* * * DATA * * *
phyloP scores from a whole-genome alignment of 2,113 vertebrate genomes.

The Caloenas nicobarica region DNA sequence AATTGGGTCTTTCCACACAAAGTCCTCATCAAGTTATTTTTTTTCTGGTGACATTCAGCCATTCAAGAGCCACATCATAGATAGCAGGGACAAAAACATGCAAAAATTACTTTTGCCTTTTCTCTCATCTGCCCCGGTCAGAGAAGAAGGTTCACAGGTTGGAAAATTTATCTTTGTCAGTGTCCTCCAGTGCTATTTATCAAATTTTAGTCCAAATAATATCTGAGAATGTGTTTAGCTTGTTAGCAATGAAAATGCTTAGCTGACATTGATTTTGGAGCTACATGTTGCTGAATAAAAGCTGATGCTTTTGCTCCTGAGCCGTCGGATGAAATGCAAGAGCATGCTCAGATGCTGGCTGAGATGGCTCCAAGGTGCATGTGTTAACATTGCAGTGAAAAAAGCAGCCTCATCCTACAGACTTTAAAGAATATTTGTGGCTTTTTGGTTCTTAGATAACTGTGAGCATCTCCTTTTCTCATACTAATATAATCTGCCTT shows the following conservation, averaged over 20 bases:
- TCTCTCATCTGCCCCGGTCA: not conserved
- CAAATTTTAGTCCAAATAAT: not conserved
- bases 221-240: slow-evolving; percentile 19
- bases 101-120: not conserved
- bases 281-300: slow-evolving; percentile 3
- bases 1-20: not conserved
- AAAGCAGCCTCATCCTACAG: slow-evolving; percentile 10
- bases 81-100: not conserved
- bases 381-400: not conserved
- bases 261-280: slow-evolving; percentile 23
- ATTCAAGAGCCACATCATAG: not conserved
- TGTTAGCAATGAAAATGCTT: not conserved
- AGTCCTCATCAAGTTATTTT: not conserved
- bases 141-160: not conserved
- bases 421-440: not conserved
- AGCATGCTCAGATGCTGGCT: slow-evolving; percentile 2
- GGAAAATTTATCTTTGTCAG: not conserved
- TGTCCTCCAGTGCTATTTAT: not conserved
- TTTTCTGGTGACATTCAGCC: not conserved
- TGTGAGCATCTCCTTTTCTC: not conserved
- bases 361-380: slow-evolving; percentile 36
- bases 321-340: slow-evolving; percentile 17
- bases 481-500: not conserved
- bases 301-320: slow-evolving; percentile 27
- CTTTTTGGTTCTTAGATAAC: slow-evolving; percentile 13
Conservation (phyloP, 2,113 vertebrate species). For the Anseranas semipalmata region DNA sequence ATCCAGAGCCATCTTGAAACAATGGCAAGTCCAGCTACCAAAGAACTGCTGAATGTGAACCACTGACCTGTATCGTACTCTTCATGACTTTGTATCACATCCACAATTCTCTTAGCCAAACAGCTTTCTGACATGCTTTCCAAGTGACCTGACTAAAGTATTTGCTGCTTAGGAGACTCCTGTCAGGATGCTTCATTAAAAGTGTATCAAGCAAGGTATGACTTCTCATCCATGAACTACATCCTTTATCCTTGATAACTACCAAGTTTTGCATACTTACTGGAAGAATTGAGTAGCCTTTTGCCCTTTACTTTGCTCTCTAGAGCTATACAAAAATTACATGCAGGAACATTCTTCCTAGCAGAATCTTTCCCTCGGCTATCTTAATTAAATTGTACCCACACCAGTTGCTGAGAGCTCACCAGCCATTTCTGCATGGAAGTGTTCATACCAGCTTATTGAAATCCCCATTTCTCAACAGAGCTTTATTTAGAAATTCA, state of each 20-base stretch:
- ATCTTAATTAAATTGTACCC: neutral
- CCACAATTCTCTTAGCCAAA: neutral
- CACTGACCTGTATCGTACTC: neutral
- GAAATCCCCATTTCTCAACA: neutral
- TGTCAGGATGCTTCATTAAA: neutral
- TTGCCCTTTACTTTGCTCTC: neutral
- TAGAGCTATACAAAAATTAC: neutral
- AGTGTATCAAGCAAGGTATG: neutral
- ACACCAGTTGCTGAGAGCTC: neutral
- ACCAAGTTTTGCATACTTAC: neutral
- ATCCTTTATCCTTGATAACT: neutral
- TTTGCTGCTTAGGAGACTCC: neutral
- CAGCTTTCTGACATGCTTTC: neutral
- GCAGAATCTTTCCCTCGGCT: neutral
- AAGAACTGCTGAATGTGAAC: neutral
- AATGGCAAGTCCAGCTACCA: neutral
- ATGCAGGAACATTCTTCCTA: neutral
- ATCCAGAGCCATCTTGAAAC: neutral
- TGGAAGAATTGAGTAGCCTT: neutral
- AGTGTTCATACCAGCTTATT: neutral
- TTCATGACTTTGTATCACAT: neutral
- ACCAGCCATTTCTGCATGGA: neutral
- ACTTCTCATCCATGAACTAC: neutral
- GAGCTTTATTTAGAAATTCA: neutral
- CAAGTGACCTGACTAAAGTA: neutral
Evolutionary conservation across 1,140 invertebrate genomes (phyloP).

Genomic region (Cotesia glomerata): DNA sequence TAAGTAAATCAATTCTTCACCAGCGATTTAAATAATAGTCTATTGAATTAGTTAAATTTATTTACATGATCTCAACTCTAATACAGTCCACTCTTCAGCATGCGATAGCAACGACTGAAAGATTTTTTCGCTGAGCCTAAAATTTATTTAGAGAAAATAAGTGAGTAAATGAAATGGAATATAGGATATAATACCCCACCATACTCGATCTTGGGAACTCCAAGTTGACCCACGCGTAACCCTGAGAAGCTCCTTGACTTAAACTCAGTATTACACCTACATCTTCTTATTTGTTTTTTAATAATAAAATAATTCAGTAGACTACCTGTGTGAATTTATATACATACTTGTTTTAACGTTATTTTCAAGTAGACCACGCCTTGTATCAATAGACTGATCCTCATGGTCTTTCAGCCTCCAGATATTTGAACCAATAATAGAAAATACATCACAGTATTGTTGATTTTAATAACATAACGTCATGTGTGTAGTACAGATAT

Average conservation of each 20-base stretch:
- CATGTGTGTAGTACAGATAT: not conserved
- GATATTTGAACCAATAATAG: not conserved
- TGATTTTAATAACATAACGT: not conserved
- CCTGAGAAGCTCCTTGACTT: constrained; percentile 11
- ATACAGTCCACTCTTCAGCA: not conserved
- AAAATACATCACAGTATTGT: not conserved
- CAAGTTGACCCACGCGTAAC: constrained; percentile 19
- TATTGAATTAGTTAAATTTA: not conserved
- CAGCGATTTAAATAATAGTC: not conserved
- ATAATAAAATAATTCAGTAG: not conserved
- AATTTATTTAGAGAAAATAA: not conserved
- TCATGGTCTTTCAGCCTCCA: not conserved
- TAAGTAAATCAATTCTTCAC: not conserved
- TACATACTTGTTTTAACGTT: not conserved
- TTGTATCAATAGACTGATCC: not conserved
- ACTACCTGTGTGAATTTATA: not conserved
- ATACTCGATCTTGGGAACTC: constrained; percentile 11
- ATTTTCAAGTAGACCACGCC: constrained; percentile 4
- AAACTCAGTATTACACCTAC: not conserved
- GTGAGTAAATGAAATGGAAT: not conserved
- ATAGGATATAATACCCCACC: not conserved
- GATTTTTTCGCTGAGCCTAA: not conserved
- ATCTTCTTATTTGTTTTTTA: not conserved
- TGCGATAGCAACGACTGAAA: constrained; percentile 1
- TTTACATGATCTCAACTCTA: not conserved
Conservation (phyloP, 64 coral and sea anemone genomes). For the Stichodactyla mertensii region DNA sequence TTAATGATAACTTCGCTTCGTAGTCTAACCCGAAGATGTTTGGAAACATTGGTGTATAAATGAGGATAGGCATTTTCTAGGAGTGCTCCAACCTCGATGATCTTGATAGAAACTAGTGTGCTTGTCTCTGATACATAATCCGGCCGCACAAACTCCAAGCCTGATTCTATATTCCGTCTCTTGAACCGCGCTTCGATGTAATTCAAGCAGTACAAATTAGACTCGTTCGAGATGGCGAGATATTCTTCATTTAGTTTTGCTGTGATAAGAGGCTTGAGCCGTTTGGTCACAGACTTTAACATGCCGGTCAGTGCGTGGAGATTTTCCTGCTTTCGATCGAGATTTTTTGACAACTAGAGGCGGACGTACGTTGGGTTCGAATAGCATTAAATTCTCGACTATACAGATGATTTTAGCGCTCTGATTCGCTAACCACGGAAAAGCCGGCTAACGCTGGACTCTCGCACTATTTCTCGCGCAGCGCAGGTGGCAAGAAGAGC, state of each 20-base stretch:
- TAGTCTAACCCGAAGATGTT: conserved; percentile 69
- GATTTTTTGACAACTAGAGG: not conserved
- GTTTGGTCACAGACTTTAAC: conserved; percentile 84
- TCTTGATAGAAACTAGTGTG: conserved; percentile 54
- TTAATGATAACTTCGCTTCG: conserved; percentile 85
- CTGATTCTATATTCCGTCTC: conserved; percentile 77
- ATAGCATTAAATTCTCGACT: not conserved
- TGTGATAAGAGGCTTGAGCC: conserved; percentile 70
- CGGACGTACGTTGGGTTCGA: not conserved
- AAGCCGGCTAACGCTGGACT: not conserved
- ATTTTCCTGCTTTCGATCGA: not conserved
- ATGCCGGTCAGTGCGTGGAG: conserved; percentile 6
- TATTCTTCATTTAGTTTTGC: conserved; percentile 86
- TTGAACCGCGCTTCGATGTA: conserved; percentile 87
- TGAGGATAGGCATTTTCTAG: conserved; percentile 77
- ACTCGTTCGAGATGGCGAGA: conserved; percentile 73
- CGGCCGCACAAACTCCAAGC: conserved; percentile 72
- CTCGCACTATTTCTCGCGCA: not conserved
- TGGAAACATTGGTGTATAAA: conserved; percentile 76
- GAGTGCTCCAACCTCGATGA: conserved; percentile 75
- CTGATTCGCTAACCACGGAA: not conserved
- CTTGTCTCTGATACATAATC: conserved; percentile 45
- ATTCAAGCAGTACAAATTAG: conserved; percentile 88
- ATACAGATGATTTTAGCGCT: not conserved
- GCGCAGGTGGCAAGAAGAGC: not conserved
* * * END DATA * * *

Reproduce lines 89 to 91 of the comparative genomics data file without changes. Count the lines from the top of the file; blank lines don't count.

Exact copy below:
- ATAGCATTAAATTCTCGACT: not conserved
- TGTGATAAGAGGCTTGAGCC: conserved; percentile 70
- CGGACGTACGTTGGGTTCGA: not conserved